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Animal welfare board is a pain in the neck, says Vishal Bhardwaj 

The Pataakha (2008) director is not surprised by the murmurs of government mulling over censorship of digital content.

Abhishek Chaubey, Ramesh Sippy, Vishal Bhardwaj and moderator Minty Tejpal at Film Bazaar 2018 in Goa. Photo: Shutterbugs Images

Mayur Lookhar

Director-music composer Vishal Bhardwaj, veteran filmmaker Ramesh Sippy, and Abhishek Chaubey were in discussion at a session on producers and directors who changed the game, at the recently concluded 49th International Film Festival of India (IFFI) 2018 in Goa. The session was moderated by journalist Minty Tejpal.

Sippy is best known for making the blockbuster Sholay (1975). Bhardwaj has to his credit acclaimed films like Maqbool (2004), Omkara (2006) and Haider (2014). Chaubey, who has assisted Bhardwaj, has directed films like Ishqiya (2010), Dedh Ishiqya (2014) and Udta Punjab (2016). The young filmmaker turned producer with A Death In The Gunj (2017).

There wasn’t much talk about changing the game per se, but the trio was candid in their views on a digital platform, and censorship. Does the digital space impact the cinema business though?
Bhardwaj couldn’t wait to explore the digital medium, he said. “As soon as possible. It is such a creative freedom for a director. The web-series has offered something unique to the director. In cinema, often you have to let go of content at edit table. Web-series give you that freedom.”

Sippy welcomed the new viewing platforms, but he did not think that it would hurt theatrical business. "The web-series are offering to do what you want, at the time you want. There is no limitation to either time or creativity. Even the censor lines are far broader at the moment. But there is already talk of censorship, the industry is always sensitive to censorship. However, I must that it has gone through a lot of changes. Filmmakers have a lot more liberty today.”

As the talk veered towards censorship, the trio was asked what they made of talk about censorship in the digital space. Bhardwaj was not surprised that the government is thinking on those lines.

"What is the point of reaction? Will they listen to us? When they put a 'No Smoking' ticker on a running visual did they hear us? Do they hear even now? This is the only nation in the whole world that has a 'No Smoking' ticket on running visuals. How ridiculous is that?,” said Bhardwaj.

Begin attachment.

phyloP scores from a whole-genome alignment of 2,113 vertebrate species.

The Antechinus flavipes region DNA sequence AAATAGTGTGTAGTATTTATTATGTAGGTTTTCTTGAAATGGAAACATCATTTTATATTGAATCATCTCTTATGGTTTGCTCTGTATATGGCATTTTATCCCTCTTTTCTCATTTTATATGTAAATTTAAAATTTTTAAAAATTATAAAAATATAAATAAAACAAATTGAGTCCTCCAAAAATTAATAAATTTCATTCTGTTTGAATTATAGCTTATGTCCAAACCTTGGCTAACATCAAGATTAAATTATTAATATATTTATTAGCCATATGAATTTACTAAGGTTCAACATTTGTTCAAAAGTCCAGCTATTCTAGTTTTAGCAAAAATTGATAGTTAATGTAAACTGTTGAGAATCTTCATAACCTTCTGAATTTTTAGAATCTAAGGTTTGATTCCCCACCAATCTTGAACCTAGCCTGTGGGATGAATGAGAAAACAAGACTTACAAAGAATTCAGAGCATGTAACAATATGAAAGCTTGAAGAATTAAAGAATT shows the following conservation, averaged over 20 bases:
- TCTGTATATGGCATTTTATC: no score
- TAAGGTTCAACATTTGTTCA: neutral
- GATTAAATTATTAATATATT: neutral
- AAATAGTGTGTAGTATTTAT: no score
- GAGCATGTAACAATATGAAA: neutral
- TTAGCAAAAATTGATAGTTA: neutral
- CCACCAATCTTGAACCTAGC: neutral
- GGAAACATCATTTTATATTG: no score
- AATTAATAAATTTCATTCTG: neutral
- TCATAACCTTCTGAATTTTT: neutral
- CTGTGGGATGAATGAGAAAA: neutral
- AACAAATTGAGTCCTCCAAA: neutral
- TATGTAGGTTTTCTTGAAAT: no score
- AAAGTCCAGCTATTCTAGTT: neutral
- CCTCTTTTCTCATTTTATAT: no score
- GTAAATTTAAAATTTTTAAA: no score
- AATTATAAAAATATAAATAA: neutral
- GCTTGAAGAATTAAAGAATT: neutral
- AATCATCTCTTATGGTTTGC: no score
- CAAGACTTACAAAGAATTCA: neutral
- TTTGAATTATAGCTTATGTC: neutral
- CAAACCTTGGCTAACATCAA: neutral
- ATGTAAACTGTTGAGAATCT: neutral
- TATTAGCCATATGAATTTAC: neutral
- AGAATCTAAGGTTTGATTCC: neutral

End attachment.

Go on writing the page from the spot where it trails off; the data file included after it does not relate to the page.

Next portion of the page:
The Pataakha (2018) filmmaker hit out at the animal welfare board in strong words. “The animal welfare board is a pain in the neck if I can’t say arse. It’s like all the social evil is because of films. Films are a soft target,” said Bhardwaj.

Udta Punjab director Chaubey felt people in power never take cinema seriously.

“People in power don’t take arts and cinema seriously. They think we are bhands [dancers, singers], they do not look at cinema as cultural documents, as cultural exploration, or the voice of our time. They just look at us from point of people who perform to door to make money. I think this government is having a hard time giving employment to people, they are not interested in changing cinema or understanding the culture of Indian cinema. They just want to control,” said Chaubey.

Commenting on the transition from direction to production, Chaubey said, “It is very important for creative people to take control of their own material. That’s the reason we turned producers. When we turn producers, we have to be conscious of other aspects of filmmaking that we have not been conscious of as writers, directors. When you turn producers, even for a film that you are directing, you become responsible for putting your money where your mouth is. So you control your expenses.”

It took an aggrieved Gulzar for Bhardwaj to turn producer. The Pataakha filmmaker recalled how Gulzar was unhappy with the producers of Hu Tu Tu (1999) taking edit calls. Bhardwaj had scored music for the Gulzar directorial. “Gulzar was very upset as the final cut was not his. That was the time when I decided that I would never allow something like this to happen to me. In all my films, the final cut is mine,” said Bhardwaj.

For the veteran Sippy, he simply urged studios producers to back their director. “With Seeta Aur Geeta (1972), we had a budget of Rs40 lakh but with Sholay (1975) there was just a rough budget. It shot to Rs1 crore and then eventually it reached Rs3 crore. But my father [GP Sippy, producer of Sholay] never interfered. All corporates need to learn from this. You take a guy and you back him. Yes, once or twice things will go wrong, but you have to back him,” said Sippy.

If a director also produces his/her film and takes full control of the project, is there a possibility that the objectivity can sometimes be compromised?

"That's why you need more hands who can slap you. You need to have friends who can disagree with you, give you an honest feedback. You can't be a megalomaniac," said Bhardwaj.

Sippy agreed with it, but also reminded the need to be self-critical. "Having friends around you who can give you piece of advice is extremely helpful but you also should be able to be your own best critic. Raj Kapoor has many times reshot films. He would show his films to friends but he made the final decision," said Sippy.


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